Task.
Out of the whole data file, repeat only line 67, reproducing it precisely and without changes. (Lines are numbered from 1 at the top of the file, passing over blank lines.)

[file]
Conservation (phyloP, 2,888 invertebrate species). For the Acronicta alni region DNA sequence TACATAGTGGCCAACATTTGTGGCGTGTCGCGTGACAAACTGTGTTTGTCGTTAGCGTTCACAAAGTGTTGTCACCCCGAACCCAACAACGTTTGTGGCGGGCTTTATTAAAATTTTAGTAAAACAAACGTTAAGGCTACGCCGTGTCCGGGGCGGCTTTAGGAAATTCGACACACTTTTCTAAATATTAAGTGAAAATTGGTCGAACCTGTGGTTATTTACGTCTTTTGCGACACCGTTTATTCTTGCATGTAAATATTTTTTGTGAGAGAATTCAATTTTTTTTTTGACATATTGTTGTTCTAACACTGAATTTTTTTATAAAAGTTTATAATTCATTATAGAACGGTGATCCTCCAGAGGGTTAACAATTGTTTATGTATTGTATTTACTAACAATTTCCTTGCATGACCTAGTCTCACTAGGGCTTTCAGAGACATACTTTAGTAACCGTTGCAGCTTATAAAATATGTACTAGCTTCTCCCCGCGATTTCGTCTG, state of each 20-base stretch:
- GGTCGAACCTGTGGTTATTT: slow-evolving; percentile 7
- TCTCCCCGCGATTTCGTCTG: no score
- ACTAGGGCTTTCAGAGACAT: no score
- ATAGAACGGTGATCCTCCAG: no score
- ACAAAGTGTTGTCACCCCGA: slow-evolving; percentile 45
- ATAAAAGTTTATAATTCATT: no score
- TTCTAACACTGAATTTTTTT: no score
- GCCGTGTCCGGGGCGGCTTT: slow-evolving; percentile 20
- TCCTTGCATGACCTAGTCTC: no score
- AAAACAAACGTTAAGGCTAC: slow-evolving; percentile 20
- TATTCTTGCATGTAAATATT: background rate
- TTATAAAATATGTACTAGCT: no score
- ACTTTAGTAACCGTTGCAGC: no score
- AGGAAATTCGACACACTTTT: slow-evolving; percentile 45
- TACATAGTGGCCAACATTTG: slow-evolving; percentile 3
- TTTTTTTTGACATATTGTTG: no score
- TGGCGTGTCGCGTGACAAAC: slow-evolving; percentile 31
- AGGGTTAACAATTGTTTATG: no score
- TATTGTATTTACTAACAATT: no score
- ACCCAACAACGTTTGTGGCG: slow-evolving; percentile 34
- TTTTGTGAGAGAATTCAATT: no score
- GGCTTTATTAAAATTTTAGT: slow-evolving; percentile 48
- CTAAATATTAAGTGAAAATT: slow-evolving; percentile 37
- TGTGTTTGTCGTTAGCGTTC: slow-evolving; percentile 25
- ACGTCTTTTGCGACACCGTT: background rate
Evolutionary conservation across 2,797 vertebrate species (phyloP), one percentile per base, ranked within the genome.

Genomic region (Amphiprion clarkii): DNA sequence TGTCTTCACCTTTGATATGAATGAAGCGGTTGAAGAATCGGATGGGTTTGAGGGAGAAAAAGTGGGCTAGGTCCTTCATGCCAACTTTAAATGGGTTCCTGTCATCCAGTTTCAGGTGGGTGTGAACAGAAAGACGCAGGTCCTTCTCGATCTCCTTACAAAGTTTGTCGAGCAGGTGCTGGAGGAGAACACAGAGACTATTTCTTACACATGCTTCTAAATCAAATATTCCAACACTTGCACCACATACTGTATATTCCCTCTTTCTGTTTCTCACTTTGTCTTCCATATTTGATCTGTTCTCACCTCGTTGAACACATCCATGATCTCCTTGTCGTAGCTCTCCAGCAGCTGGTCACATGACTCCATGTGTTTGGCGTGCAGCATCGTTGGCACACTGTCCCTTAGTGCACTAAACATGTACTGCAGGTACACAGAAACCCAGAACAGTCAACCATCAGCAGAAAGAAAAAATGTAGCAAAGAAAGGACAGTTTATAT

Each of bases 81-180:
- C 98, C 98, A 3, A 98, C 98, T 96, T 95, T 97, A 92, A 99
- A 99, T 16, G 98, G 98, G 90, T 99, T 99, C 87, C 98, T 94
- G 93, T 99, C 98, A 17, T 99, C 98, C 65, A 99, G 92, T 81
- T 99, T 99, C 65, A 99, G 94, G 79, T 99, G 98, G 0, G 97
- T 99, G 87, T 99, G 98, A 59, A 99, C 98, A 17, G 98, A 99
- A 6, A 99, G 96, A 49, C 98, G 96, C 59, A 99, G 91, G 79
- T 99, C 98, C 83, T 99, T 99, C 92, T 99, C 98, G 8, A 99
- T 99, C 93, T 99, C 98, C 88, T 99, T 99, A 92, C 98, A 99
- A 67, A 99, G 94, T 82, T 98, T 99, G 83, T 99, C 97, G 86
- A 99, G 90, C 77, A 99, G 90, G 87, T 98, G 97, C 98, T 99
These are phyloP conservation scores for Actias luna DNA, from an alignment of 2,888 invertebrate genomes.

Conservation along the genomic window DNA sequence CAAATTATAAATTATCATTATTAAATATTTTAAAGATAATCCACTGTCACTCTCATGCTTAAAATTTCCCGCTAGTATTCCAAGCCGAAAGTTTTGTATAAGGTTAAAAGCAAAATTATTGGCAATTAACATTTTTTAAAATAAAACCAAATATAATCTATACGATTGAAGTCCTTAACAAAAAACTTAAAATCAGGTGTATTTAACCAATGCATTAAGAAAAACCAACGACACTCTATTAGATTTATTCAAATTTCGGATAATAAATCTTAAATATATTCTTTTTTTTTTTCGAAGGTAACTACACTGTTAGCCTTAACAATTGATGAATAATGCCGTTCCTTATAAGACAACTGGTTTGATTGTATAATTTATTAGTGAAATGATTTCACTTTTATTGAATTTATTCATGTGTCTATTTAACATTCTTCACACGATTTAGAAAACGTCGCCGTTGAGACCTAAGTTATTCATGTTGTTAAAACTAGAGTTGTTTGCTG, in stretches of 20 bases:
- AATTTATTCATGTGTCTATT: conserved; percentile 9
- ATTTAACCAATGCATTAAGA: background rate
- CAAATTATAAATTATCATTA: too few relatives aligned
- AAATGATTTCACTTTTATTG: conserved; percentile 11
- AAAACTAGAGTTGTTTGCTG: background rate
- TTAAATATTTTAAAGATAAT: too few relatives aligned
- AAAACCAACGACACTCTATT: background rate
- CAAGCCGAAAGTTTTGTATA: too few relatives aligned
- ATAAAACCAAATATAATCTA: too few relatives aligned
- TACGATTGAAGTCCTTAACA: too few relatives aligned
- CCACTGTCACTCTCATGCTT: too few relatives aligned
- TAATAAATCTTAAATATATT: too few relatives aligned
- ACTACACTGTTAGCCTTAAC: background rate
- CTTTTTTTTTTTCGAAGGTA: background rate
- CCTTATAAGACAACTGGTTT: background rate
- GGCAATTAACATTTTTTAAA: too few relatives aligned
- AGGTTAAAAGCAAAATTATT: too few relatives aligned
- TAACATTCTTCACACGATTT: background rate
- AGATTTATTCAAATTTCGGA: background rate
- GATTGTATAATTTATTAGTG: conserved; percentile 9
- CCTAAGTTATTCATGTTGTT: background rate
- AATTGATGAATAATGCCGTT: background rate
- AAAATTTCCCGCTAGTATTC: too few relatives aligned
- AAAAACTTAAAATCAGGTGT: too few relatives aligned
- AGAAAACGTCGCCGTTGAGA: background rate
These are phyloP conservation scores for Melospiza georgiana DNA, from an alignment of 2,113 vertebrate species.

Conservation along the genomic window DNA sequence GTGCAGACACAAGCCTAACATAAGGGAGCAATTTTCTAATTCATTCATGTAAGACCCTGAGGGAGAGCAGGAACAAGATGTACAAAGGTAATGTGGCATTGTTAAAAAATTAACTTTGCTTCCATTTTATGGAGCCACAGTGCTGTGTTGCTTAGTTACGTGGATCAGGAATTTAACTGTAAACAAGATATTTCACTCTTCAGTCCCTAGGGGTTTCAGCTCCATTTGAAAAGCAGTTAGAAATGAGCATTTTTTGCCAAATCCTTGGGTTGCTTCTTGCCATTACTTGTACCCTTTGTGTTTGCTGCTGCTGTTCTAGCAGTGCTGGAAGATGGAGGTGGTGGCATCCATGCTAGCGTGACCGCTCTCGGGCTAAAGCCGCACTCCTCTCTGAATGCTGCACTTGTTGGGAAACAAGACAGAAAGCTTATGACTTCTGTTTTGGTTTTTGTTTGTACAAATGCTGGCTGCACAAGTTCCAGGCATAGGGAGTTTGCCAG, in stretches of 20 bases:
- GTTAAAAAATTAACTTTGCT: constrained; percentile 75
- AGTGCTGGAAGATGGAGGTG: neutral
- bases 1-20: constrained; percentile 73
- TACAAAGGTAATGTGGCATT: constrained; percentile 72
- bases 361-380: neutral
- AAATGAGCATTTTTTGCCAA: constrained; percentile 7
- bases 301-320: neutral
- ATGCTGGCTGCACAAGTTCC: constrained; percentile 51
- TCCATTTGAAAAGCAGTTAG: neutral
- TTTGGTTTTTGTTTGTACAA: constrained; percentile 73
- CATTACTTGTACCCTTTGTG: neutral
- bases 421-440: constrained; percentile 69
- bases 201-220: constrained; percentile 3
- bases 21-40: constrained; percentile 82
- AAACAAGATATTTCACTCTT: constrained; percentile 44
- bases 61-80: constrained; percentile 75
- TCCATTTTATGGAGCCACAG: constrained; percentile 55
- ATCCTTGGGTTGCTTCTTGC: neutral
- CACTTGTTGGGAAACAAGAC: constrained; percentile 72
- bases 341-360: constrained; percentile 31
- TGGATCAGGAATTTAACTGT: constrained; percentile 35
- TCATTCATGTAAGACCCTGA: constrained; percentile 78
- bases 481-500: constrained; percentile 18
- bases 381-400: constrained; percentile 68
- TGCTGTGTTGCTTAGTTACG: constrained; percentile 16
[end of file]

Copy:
These are phyloP conservation scores for Melospiza georgiana DNA, from an alignment of 2,113 vertebrate species.